Demand for seafood has plunged on the back of last week’s oil spill, while local fisherman fear the disaster’s long-term environmental impacts could devastate their industry.
Werasak Dolnarong, a member of Rayong’s local fishermen network, said fishing incomes had fallen since the leak took place last Saturday. He said there had been a sharp drop in seafood consumption in the province.
However, he noted this was only a short-term effect of the spill.
Mr Werasak said he was more concerned about the long-term consequences of the oil slick on marine ecology and fishing stocks.
Authorities were warning the slick would soon hit Mr Werasak’s home town of Ban Pe in Rayong’s Muang district.
As of press time yesterday, however, the toxic black sludge had yet to arrive.
“So far, there is no clear study on the damage to marine ecology and how long it will take to recover,” Mr Werasak said.
“If recovery takes a long time, or if the damage is irreversible, fishermen will be the hardest-hit group.”
A seafood merchant at Suan Son beach, also in tambon Ban Pe, said seafood prices had dropped sharply since the oil leak, as news about crude oil contamination had driven away tourists and seafood buyers.
The vendor said her income had halved since the spill.
The Fishery Department has assured consumers that Rayong seafood is safe as the oil slick affected only a limited area.
The department said the slick had affected about 100 sq km of the fishery zone.
Five of the department’s artificial coral reef sites, covering about 15 sq km, were also damaged.
An initial survey conducted by the department found 534 local fishermen were hit by the spill and the subsequent drop in seafood prices.
These fishermen usually earned 1,200-1,500 baht per day.
Fishery officials have been keeping a close watch on possible damage to 45 fish and shellfish farms in Ao Pe, Ban Pak Klong Kreng and Pak Klong Lawon.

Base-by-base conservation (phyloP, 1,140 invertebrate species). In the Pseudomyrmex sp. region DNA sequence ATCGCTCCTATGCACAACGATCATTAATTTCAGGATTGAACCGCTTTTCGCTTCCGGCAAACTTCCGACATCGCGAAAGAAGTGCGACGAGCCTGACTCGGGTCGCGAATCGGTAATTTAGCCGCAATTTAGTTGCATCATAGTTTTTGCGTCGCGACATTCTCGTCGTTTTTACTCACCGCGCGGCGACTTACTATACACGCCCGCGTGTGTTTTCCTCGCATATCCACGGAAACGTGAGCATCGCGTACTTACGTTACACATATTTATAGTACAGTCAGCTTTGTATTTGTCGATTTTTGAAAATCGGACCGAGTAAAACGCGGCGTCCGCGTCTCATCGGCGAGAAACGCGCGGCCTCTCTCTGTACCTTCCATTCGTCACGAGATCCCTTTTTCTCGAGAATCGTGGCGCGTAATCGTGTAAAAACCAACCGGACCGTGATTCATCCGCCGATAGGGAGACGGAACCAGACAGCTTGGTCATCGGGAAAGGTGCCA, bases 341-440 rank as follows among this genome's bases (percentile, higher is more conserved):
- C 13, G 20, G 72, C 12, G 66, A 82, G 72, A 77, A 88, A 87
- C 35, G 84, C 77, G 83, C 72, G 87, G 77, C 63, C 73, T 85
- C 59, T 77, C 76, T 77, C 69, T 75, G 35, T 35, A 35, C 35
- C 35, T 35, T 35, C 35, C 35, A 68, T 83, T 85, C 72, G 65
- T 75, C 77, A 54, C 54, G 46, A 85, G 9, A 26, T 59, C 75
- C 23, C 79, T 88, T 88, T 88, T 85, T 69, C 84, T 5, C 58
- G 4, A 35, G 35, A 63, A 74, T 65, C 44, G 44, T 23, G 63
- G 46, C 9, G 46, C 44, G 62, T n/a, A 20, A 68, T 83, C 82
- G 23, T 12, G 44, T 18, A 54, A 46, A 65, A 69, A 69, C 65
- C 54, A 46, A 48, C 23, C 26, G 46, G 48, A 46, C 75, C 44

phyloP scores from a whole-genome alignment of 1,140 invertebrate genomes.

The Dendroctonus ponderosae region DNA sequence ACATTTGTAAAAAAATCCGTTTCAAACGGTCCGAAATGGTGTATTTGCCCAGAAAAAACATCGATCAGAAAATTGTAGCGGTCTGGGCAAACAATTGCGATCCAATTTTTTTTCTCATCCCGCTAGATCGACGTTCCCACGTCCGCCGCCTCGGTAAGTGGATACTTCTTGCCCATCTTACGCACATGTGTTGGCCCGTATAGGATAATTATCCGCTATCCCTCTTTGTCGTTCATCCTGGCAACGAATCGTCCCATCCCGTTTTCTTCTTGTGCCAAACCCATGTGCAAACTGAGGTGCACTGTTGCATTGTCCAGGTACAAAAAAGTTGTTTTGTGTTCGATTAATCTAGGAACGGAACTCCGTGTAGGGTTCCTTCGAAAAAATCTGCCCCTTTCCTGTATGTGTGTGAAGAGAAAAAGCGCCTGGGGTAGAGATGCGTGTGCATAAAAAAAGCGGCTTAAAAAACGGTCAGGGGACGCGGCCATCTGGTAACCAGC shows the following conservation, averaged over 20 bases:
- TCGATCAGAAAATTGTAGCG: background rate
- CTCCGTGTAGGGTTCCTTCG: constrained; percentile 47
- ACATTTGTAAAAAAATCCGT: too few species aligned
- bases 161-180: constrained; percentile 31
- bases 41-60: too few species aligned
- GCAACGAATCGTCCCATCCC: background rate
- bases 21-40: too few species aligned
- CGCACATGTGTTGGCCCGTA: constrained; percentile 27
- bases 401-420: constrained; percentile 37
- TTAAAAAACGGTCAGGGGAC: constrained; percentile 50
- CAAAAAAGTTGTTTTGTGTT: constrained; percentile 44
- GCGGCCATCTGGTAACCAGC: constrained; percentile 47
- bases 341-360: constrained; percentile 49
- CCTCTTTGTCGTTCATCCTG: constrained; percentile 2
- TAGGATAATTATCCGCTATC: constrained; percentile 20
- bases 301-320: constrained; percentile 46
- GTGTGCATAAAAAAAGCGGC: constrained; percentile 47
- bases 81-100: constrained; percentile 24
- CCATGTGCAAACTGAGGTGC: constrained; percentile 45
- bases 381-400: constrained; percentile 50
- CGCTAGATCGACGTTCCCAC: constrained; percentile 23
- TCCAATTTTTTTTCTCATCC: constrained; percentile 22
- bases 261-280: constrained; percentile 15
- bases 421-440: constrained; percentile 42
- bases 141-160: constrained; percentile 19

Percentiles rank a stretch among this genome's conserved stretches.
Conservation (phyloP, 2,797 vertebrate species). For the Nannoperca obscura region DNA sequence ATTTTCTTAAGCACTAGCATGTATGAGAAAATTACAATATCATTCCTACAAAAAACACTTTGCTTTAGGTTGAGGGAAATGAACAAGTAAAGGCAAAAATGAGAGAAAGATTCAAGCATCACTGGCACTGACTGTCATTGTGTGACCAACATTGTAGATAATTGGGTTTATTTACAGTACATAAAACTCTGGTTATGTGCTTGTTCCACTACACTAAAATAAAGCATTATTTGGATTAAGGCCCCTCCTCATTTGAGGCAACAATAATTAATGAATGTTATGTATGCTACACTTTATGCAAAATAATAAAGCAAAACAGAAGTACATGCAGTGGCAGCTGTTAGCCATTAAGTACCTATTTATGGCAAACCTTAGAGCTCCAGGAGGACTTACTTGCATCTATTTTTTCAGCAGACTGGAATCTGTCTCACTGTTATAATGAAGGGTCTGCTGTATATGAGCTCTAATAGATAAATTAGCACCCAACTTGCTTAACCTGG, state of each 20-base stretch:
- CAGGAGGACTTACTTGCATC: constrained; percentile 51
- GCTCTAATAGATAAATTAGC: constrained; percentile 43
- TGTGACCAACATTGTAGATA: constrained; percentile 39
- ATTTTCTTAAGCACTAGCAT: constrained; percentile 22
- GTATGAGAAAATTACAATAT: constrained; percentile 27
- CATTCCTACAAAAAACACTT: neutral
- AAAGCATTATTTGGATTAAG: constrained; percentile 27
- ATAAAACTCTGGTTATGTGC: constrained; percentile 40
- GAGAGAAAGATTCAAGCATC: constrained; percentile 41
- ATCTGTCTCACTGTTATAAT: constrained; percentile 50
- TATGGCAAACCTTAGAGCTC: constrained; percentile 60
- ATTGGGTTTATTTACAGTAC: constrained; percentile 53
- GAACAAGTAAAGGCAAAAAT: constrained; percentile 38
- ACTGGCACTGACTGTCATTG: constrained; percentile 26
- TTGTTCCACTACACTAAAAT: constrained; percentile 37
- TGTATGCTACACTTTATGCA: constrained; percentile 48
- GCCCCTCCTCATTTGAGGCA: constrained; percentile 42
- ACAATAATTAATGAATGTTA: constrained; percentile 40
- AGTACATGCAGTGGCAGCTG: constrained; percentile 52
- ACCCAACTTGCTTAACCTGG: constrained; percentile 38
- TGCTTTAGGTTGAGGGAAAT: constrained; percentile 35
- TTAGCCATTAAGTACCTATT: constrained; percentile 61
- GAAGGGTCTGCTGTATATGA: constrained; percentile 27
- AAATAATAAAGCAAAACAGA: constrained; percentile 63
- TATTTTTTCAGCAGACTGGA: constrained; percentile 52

Ratana Munprasit, director of the Centre for Fishery Research and Development in the Eastern Gulf of Thailand, said there had been no reports of oil contamination of marine animals in areas other than Koh Samet’s Ao Phrao, where a large quantity of oil washed up on Sunday.
She added the department had collected sea water and marine animal samples on Koh Samet every day since the spill and had so far found no toxic contamination.
Fishery Department chief Wimol Jantrarotai on Thursday said the long-term impact of the oil slick on marine ecology must be closely monitored.
“We can’t tell yet what will happen [to marine life] in the long run,” he said. He admitted the use of dispersant chemicals could be harmful to marine life.
Scientists have warned the dispersants can become more toxic when mixed with oil.
Rayong governor Wichit Chartprasit said the province had set up a centre to hear complaints from people effected by the oil spill. About 200 people - 90% of them fishermen - had registered with the centre so far, he said.
Meanwhile, the Department of Marine and Coastal Resources yesterday said a preliminary study on marine ecological damage would be completed next week.
Pinsak Suraswadi, a member of the department’s special taskforce dealing with the spill, said the study would focus on coral reef sites at Ao Phrao.
“There is no scientific method to repair damaged coral reef. Only nature and time can heal them, but this means human activities must be minimised,” he said.
He could not tell how long Ao Phrao would need to close for to allow the marine ecology to rehabilitate, as that would depend on the severity of the damage.
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